After centuries of caring for the world, Black people are prioritizing their own health and wellness with products made for us, by us.
Sienna Naturals, founded by Howard University and Wharton Business School grad Hannah Diop in her apartment in New York City’s Harlem neighborhood, is one beauty brand making a name for itself in the hair care space. Diop started the company after her own struggles to find clean products for her naturally curly hair.
The dermatologist-tested, vegan, toxic-free and eco-conscious line of shampoos, conditioners and hair and scalp oils was formulated by a Black female chemist. In 2018, Diop took part in the second Target Takeoff accelerator program, a mini retail boot camp that brings 10 up-and-coming startups together to work alongside business mentors to learn the ins and outs of the retail industry.
After perfecting the brand, she reached out to longtime friend, Issa Rae, star and creator of the HBO series “Insecure,” who won raves for the natural hairstyles she wore on the hit show.
“I’ve known Hannah a long time and watched the evolution of the brand. The products worked well for me and take care of my hair and scalp health, so I don’t have to overthink how to care for my hair after all the styling and manipulation I put it through. I also love that the brand makes treatment products that work no matter how you style your hair,” Rae said in a statement.
Rae was such a fan that she now co-owns it with Diop. Sienna Naturals won three beauty awards last year and is available at Target and select Nordstrom stores.
Black shoppers spend $473 million in hair care and $465 million in skin care preparations, according to a 2018 Nielsen Black Impact report.
In Los Angeles, Kendra Jones and Kristel Settle have always had an entrepreneurial spirit. They sold real estate, owned an indoor play center franchise and created a satin hair bonnet line called No Capz, but struggled to meet retail requirements to get their product on store shelves.
“We knew we wanted to do something else, but we were tired from the ups and downs of our last venture,” Jones says. “We always said, we would know when it was time to jump back in.”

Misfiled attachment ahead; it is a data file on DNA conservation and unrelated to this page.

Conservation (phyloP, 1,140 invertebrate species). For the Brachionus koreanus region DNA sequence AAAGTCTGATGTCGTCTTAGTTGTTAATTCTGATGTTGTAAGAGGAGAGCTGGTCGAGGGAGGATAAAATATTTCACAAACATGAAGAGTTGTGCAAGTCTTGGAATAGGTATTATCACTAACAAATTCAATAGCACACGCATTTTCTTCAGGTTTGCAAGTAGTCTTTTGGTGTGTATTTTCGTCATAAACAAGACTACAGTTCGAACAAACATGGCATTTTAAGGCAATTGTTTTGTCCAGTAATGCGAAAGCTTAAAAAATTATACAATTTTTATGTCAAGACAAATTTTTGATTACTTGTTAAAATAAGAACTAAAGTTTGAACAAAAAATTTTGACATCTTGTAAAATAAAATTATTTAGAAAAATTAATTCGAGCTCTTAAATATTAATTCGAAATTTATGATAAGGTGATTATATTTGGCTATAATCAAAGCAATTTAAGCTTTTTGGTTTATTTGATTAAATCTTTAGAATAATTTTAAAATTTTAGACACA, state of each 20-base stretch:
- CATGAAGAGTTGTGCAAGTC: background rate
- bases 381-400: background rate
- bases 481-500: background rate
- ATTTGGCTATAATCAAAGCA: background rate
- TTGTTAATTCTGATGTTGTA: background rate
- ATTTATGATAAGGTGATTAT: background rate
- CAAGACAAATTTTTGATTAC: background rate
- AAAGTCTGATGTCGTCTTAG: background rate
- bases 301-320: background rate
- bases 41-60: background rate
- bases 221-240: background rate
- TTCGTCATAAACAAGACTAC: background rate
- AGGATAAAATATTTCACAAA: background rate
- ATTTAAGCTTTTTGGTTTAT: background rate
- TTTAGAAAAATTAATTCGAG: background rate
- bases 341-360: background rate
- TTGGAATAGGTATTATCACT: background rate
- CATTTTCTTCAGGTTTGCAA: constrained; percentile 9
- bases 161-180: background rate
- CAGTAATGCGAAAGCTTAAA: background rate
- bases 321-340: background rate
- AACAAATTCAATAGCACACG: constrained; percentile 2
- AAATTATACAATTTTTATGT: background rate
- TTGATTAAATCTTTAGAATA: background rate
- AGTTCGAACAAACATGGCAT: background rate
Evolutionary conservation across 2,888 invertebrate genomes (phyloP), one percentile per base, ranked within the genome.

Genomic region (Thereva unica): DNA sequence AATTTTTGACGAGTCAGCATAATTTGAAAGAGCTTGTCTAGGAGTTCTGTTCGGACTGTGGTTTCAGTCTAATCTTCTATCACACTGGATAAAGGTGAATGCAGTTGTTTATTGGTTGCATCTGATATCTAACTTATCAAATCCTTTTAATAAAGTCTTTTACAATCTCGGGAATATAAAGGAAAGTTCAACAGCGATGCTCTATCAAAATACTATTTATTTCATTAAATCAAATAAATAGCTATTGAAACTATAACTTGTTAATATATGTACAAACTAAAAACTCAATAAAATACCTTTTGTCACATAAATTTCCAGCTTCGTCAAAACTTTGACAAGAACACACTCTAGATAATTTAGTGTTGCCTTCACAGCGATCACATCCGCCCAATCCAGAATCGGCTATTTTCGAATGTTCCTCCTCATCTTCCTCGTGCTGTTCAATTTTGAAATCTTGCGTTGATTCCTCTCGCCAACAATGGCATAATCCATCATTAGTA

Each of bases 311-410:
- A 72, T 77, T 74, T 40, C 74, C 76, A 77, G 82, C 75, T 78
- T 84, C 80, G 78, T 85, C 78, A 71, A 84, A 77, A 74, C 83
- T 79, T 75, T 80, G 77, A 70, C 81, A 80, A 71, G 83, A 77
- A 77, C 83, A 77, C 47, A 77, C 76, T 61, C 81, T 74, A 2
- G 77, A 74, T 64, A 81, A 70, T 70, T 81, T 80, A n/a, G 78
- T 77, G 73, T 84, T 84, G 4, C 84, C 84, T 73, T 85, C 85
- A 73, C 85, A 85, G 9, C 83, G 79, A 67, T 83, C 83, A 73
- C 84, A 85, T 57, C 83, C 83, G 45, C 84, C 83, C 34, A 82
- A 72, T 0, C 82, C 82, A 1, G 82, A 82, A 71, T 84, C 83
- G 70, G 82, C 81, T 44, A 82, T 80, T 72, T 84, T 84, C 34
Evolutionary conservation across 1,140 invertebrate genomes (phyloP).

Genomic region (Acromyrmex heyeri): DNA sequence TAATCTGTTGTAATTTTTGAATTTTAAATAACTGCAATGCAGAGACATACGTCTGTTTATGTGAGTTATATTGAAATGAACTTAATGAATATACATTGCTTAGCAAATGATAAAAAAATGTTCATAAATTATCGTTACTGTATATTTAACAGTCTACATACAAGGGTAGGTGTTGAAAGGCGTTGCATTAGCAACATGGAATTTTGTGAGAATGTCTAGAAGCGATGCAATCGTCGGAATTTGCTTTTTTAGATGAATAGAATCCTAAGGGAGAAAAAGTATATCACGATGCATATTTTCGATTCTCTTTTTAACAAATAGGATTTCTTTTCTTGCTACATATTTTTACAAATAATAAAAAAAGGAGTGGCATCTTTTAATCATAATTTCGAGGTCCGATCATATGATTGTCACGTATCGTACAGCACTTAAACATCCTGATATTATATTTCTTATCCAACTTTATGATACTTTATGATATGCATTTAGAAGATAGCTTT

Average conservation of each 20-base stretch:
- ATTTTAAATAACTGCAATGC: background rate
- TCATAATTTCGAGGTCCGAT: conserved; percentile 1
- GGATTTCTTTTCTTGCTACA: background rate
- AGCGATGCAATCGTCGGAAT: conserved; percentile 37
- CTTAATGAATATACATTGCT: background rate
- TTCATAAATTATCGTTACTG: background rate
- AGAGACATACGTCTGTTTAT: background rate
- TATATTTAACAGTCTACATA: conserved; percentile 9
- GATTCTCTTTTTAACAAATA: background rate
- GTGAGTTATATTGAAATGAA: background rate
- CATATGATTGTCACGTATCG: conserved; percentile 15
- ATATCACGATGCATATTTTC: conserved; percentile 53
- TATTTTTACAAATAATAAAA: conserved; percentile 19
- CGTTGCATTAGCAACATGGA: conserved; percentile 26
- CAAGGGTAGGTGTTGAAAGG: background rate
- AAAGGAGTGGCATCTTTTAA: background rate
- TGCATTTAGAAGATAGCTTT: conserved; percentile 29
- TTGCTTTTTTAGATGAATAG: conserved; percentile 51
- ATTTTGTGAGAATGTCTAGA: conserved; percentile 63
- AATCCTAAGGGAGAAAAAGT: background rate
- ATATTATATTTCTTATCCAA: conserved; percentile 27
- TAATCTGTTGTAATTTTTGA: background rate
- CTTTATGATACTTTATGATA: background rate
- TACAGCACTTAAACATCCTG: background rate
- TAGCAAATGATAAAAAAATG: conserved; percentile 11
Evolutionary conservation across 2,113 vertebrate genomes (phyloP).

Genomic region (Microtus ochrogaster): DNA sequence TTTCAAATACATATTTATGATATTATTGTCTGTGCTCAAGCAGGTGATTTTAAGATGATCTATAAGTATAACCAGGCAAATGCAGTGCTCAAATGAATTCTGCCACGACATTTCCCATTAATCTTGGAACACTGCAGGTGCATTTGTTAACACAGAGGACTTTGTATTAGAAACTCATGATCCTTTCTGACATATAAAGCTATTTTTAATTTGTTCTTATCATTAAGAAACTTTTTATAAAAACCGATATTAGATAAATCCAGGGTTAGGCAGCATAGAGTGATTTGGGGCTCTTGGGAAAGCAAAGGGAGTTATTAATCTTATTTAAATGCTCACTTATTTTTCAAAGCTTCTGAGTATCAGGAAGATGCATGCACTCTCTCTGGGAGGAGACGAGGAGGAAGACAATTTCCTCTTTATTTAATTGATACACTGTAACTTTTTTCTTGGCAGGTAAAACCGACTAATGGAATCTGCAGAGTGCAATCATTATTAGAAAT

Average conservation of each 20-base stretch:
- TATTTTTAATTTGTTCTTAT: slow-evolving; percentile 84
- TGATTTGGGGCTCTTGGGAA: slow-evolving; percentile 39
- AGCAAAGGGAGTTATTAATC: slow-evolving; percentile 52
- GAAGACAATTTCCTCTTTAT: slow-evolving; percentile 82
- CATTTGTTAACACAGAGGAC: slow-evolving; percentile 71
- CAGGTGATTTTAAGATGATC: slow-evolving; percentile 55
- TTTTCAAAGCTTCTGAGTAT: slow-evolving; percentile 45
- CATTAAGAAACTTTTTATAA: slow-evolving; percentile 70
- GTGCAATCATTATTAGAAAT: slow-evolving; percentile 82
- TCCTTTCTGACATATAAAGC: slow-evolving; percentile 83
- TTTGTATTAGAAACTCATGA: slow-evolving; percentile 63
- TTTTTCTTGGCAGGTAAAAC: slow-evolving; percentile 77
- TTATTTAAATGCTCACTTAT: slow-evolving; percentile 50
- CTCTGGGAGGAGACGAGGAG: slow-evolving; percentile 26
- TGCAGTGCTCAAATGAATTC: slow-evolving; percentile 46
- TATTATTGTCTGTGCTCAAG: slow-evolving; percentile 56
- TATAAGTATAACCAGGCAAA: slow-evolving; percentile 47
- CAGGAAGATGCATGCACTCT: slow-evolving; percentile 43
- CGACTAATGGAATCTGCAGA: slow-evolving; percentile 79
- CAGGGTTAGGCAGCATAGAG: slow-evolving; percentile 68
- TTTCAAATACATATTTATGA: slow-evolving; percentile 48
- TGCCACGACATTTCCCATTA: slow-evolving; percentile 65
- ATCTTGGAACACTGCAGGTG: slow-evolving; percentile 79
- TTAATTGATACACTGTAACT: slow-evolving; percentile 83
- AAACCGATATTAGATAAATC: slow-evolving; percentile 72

The murder of George Floyd in police custody in Minneapolis in 2020 and the rise of the Black Lives Matter movement shifted their consciousness.
“We started to shop Black but could not find Black-owned brands in one location,” Jones says. 
Last spring, they opened a brick-and-mortar store in the San Fernando Valley in California. “We chose the name Uplift Us Marketplace because it means uplifting the Black community, our fellow Black business owners and collectively learning and growing together,” Settle says.
The shop gained media attention, but the sisters wanted a space with more foot traffic, so they relocated to the Westfield Culver City Shopping Center outside Los Angeles.
The 1,600-square-foot boutique, just steps away from a Macy’s department store, features a clean farmhouse/modern design and more than 80 Black-owned brands of jewelry, home goods, art, candles, luxury handbags, supplements, men’s, women’s and children’s clothing and health and beauty butter.
“Every time new customers come into the store, they are excited to have found us, amazed by the store, and proud to shop and spend their money with us,” Settle says. “It gives us reassurance that we are on to something, and that is what is needed in our communities.”
The sisters hope to open more stores across the country. Until then, they have launched an online shopping portal to support more brands.
“The best part of owning Uplift Us Marketplace is the opportunities we are providing,” Jones says. “For some of the vendors, the store has been a game changer, for others, it is another stream of income that helps provide for their families, and for us, that is what it is all about.”
Others found inspiration closer to home.
When Kam and Summer Johnson moved from Montclair, New Jersey, to the more rural Hunterdon County, their son’s asthma and seasonal allergies kept them in the emergency room. Always cautious about prescribing steroidal medicines to their children and desiring a more holistic remedy to treat Zach’s allergic reactions that increased during the spring and fall seasons, Summer researched natural treatments.